We formulated our revised estimates for year-end prices for 2018-20 in early December and had cause to compare how our previous estimates for 2017 had performed. These were surprisingly close to the mark with a few exceptions such as Platinum and Uranium, the big two disappointments of the year.
However the last three weeks of the year (usually typified by low volumes and unreal prices) provided fertile ground for speculators to window-dress their favorite metals’ closing prices for the year. The precious metals in particular rose strongly on little more than Bitcoin having a one-day stumble. A gold rally must be built of sterner stuff than that. We suspect the stronger risers of recent weeks shall give back their gains early in the New Year. It’s somewhat ironic that when gold and silver longs manipulate the price up it goes without notice but when shorts or other perceived conspiratorial forces “make it” go lower then the gold bugs and silver nuts see red.
While virtually everything, except Uranium, made gains in the last month of the year, the big base metals were more muted in their rise which raised the suspicion that they were harder to move, pricewise, by the market’s “fixers”. Some of the less transited metals like Tin, Cobalt (the year’s superstar), Moly and Tungsten did little in December. Therefore the revival in interest in Vanadium would also seem to be real because it bucks that trend.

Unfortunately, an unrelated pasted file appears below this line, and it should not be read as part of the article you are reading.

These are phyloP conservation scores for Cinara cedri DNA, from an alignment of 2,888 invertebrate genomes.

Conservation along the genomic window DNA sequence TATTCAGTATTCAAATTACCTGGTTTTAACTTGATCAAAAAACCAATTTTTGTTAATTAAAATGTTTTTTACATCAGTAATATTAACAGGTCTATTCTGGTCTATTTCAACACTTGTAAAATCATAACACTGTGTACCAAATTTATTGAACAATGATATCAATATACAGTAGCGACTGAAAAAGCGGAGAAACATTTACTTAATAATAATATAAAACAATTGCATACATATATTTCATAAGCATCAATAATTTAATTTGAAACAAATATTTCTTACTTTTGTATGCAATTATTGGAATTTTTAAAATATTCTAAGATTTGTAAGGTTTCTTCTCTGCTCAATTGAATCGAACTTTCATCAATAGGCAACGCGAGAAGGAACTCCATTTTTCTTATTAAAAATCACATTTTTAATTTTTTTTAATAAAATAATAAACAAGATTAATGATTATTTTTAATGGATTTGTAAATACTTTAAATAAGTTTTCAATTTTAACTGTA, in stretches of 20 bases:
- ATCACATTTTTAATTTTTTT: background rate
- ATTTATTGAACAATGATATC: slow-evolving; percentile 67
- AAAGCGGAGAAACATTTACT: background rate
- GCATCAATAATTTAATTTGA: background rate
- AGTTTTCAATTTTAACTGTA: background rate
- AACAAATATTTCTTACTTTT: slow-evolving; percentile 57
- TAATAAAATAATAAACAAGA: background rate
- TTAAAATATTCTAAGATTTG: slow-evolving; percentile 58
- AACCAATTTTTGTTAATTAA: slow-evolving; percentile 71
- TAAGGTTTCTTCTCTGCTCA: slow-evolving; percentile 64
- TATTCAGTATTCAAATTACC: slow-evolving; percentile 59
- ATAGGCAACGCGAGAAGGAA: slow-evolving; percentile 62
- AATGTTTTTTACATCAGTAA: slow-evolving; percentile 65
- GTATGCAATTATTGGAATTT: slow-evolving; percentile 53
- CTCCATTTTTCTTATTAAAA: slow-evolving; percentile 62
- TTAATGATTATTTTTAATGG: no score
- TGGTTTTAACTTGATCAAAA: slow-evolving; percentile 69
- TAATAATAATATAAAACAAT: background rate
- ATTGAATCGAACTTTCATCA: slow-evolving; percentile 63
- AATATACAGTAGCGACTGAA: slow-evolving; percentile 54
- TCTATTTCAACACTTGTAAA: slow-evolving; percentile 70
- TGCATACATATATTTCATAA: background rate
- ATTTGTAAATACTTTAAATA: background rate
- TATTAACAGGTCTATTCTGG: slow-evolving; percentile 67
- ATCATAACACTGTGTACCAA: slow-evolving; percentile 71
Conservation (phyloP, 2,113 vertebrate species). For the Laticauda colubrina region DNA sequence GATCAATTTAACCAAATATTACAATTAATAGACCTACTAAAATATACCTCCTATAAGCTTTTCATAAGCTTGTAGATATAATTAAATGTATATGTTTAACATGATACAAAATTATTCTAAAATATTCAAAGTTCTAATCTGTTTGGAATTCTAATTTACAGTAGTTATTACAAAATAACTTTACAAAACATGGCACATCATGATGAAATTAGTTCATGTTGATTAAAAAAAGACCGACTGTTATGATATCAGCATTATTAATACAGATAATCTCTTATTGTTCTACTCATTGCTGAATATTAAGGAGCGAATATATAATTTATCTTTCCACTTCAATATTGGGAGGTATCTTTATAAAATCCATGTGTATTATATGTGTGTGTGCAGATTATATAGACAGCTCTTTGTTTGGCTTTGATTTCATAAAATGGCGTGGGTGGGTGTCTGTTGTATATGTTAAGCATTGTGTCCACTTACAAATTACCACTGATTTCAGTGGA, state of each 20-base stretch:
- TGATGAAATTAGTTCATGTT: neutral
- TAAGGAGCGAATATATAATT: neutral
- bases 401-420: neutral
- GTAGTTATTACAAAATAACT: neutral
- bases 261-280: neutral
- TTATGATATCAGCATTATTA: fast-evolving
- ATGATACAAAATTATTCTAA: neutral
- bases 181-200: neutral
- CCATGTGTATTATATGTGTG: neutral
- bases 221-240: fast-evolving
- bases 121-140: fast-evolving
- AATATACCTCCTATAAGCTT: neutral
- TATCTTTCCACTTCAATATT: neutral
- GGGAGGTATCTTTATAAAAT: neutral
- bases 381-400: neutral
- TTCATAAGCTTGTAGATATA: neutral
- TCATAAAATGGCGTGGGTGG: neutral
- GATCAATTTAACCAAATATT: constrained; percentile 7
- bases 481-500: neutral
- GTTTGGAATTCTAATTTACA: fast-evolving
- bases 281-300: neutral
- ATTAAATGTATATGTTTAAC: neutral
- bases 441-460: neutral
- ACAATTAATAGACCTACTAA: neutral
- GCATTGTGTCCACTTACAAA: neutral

Below can be seen our estimates (created with our Hallgarten hat on) for last year the closing prices and the divergence between our estimate and what actually happened. We also have our estimates out for the next three years which will bring little joy to gold bugs and dampen the ardour of silver’s fans.
We have added Vanadium to our suite of metals with estimates although we have followed it since 2010. As we couldn’t get anyone enthused (until this year) it seemed futile to talk about Vanadium (though the same could be said for Moly, Antimony or Tin). We feel that 2018 will be the year of the specialty metals and that Vanadium is the metal to watch from this universe.
As for base metals we are in a very good place for almost all of them, which is a very infrequent moment for commodity strategists. Lead is a dog and shall remain that way, particularly as the realization grows that the switch to EVs and HEVs removes all incremental demand and much of the recycling demand for this metal. Zinc’s shortage will worsen bringing two more years of rising prices before any amelioration from new(ish) projects appears. Nickel is a metal on which we remain a lot less bullish than the flock. We suspect majors will be able to ramp up production from their mega-mines, most of which have never operated at capacity due to woeful prices for much of the last decade.
In short things look good in 2018 for just about everything in the metals spaces, except gold.